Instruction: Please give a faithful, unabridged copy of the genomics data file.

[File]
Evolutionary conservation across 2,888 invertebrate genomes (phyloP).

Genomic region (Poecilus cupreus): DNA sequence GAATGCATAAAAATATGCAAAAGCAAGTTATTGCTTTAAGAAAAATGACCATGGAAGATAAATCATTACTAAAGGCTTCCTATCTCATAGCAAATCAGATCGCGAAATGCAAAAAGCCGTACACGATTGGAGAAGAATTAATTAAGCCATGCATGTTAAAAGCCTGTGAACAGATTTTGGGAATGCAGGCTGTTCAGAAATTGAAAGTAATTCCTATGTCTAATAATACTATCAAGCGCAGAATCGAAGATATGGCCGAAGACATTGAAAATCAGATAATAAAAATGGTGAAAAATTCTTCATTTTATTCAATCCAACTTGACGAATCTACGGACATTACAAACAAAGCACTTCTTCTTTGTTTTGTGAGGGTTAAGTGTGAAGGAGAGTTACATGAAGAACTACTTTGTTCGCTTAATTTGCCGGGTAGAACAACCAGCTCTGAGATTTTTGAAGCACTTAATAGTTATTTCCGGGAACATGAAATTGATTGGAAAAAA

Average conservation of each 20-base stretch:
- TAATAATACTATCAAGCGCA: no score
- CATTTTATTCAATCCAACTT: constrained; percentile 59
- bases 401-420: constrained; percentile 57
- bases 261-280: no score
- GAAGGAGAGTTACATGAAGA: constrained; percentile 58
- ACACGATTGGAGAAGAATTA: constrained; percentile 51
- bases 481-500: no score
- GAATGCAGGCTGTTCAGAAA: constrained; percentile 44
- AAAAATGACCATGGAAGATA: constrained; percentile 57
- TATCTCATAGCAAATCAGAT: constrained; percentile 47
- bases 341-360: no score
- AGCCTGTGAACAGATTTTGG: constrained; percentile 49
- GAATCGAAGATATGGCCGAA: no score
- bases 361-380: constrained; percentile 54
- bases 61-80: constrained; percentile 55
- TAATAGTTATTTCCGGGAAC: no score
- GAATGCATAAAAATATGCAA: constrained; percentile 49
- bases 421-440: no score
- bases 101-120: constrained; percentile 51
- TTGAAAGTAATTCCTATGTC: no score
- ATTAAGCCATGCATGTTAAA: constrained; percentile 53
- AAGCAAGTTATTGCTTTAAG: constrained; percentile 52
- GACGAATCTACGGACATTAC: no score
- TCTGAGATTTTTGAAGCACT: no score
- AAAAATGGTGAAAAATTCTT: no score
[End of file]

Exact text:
Evolutionary conservation across 2,888 invertebrate genomes (phyloP).

Genomic region (Poecilus cupreus): DNA sequence GAATGCATAAAAATATGCAAAAGCAAGTTATTGCTTTAAGAAAAATGACCATGGAAGATAAATCATTACTAAAGGCTTCCTATCTCATAGCAAATCAGATCGCGAAATGCAAAAAGCCGTACACGATTGGAGAAGAATTAATTAAGCCATGCATGTTAAAAGCCTGTGAACAGATTTTGGGAATGCAGGCTGTTCAGAAATTGAAAGTAATTCCTATGTCTAATAATACTATCAAGCGCAGAATCGAAGATATGGCCGAAGACATTGAAAATCAGATAATAAAAATGGTGAAAAATTCTTCATTTTATTCAATCCAACTTGACGAATCTACGGACATTACAAACAAAGCACTTCTTCTTTGTTTTGTGAGGGTTAAGTGTGAAGGAGAGTTACATGAAGAACTACTTTGTTCGCTTAATTTGCCGGGTAGAACAACCAGCTCTGAGATTTTTGAAGCACTTAATAGTTATTTCCGGGAACATGAAATTGATTGGAAAAAA

Average conservation of each 20-base stretch:
- TAATAATACTATCAAGCGCA: no score
- CATTTTATTCAATCCAACTT: constrained; percentile 59
- bases 401-420: constrained; percentile 57
- bases 261-280: no score
- GAAGGAGAGTTACATGAAGA: constrained; percentile 58
- ACACGATTGGAGAAGAATTA: constrained; percentile 51
- bases 481-500: no score
- GAATGCAGGCTGTTCAGAAA: constrained; percentile 44
- AAAAATGACCATGGAAGATA: constrained; percentile 57
- TATCTCATAGCAAATCAGAT: constrained; percentile 47
- bases 341-360: no score
- AGCCTGTGAACAGATTTTGG: constrained; percentile 49
- GAATCGAAGATATGGCCGAA: no score
- bases 361-380: constrained; percentile 54
- bases 61-80: constrained; percentile 55
- TAATAGTTATTTCCGGGAAC: no score
- GAATGCATAAAAATATGCAA: constrained; percentile 49
- bases 421-440: no score
- bases 101-120: constrained; percentile 51
- TTGAAAGTAATTCCTATGTC: no score
- ATTAAGCCATGCATGTTAAA: constrained; percentile 53
- AAGCAAGTTATTGCTTTAAG: constrained; percentile 52
- GACGAATCTACGGACATTAC: no score
- TCTGAGATTTTTGAAGCACT: no score
- AAAAATGGTGAAAAATTCTT: no score